FATCA stands for the Foreign Account Tax Compliance Act. It is a United States legislation which was primarily enacted to prevent tax evasion by US taxpayers using non-US financial institutions and offshore investment instruments.
FATCA requires Financial Institutions to report the relevant account information to the US Internal Revenue Services (the “IRS”), of all accounts held directly or indirectly by US Persons. In order to ascertain whether the customer is a US or non-US person, FATCA requires Financial Institutions to collect additional information or documentation from customers. If the customers fail to provide the requested information or documentation, Financial Institutions are required to withhold 30% US tax on certain types of US source income paid to such customers, with the potential to extend to non-US source income in future.
FATCA imposes a 30 percent withholding tax on any “withholdable (US source) payment” made to a Foreign Financial Institution. In case if FFI has to avoid this withholding tax, it must comply with the new customer identification, reporting, tax withholding requirements. At H&R Block we have advisors whe will guide you in FATCA compliance requirements by studying your case.
As per FATCA provisions, financial institutions in India are required to report certain tax related information about US persons to the US Internal Revenue Service (IRS). Since the domestic laws of sovereign countries (including India) may not permit sharing of client’s confidential information by FIs directly with the USA, the USA has entered into Inter-Governmental Agreement (IGA) with various countries. The IGA between India and the USA for Automated Exchange of Information (AEOI) between the two countries was signed on July 9, 2015. It provides that the Indian FIs will provide necessary information to the Indian tax authorities, which will then be transmitted to the USA periodically. Under the IGA, the USA will also provide substantial information about Indians having financial assets in the USA. So, that’s how the Indian tax department will get the tax-related information of the Indians, which it can use for tapping the tax evasion cases.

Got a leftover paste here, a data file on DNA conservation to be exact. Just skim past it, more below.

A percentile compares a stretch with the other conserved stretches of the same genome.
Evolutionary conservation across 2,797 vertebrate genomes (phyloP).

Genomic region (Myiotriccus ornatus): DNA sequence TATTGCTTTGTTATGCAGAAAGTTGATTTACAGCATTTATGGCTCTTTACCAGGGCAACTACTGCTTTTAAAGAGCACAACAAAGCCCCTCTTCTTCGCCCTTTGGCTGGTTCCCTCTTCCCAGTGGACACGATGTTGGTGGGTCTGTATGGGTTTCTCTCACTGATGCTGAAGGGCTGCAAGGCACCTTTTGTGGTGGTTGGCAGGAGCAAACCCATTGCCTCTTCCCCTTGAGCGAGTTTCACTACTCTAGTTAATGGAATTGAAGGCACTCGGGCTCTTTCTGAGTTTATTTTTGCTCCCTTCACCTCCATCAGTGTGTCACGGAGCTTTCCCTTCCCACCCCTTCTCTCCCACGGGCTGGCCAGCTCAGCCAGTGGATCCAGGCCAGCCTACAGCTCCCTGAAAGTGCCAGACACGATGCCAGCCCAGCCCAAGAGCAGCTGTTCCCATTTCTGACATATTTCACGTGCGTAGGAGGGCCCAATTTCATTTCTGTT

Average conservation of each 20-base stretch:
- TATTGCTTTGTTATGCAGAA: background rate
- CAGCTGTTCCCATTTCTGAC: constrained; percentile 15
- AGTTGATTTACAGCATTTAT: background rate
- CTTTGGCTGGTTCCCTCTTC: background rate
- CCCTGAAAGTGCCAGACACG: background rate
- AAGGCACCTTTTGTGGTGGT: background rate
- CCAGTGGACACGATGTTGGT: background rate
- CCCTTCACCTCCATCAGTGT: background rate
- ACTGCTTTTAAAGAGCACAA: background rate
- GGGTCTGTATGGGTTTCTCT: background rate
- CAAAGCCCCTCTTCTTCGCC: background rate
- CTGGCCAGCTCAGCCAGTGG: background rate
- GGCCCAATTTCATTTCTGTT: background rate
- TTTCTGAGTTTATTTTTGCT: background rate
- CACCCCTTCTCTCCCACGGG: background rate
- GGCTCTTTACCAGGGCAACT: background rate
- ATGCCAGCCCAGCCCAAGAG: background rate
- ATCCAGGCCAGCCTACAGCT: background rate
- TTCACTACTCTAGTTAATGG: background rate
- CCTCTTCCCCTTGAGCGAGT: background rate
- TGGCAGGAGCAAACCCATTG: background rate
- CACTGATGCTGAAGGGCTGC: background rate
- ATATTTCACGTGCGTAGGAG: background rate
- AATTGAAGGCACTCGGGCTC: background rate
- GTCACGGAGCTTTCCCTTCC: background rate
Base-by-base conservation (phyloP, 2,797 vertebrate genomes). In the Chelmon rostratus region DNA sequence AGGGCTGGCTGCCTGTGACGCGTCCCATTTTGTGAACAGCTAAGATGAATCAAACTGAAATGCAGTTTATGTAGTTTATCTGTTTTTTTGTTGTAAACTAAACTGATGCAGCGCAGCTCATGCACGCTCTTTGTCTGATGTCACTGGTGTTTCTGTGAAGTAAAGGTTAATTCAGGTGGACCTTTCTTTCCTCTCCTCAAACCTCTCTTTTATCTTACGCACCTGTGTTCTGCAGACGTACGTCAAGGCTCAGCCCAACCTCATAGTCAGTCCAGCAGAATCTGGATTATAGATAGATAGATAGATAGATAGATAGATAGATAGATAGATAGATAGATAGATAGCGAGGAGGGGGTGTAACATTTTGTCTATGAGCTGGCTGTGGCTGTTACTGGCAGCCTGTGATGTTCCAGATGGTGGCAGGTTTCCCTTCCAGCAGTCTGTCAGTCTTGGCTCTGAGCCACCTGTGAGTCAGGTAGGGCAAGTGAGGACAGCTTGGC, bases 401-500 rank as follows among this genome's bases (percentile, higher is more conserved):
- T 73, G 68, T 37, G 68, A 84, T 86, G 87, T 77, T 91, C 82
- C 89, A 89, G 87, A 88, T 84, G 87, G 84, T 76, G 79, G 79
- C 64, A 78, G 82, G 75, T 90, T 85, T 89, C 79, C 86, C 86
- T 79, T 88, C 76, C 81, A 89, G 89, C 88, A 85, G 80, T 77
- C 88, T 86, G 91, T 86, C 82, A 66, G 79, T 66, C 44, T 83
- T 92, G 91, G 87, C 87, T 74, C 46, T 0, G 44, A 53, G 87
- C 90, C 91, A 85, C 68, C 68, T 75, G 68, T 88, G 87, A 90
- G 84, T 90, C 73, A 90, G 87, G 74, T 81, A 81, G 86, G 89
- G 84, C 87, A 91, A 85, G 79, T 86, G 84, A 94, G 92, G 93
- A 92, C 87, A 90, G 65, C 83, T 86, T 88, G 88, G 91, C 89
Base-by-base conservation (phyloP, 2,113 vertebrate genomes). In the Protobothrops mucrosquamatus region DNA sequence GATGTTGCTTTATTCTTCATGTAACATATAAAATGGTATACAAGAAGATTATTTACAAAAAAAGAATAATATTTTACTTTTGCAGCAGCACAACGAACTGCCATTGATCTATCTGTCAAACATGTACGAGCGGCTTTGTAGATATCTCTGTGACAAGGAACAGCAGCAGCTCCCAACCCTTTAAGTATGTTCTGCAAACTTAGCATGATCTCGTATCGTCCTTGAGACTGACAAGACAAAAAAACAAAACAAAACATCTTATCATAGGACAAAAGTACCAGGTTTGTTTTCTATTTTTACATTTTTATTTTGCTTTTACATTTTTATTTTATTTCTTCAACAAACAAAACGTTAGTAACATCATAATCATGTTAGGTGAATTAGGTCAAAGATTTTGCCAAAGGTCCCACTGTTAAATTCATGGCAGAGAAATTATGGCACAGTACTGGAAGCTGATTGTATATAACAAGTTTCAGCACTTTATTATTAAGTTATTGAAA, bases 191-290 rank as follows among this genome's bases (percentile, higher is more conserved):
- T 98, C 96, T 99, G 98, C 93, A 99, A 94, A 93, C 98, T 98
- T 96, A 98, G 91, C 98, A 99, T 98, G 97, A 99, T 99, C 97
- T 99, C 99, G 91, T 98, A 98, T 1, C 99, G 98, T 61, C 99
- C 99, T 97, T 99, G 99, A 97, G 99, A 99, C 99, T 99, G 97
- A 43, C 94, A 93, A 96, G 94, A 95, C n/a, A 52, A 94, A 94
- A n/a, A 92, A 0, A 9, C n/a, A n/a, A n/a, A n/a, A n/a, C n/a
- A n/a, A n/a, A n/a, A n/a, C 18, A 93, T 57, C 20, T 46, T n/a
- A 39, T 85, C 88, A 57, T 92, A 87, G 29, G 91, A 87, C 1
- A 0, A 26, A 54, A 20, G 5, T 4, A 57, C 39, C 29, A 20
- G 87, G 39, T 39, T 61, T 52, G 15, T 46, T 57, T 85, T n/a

India has also signed a multilateral agreement on June 3, 2015, to automatically exchange information based on Article 6 of the Convention on Mutual Administrative Assistance in Tax Matters under the Common Reporting Standard (CRS). Currently, 116 jurisdictions participate in the Convention, which includes 15 jurisdictions covered by the territorial extension. The amended Convention provides for all possible forms of administrative co-operation between the participating countries in the assessment and collection of taxes, in particular with a view to combat tax avoidance and evasion. This co-operation ranges from the exchange of information, including automatic exchanges, to the recovery of foreign tax claims. As per this convention, 56 jurisdictions are committed to implementing AEOI in accordance with CRS by the end of 2017 and the balance 39 from 2018. 75 jurisdictions have also joined the Multilateral Competent Authority Agreement (MCAA) for exchanging information as per the above timelines.
The term “Reportable Account” means a US Reportable Account or an Indian Reportable Account, as the context requires.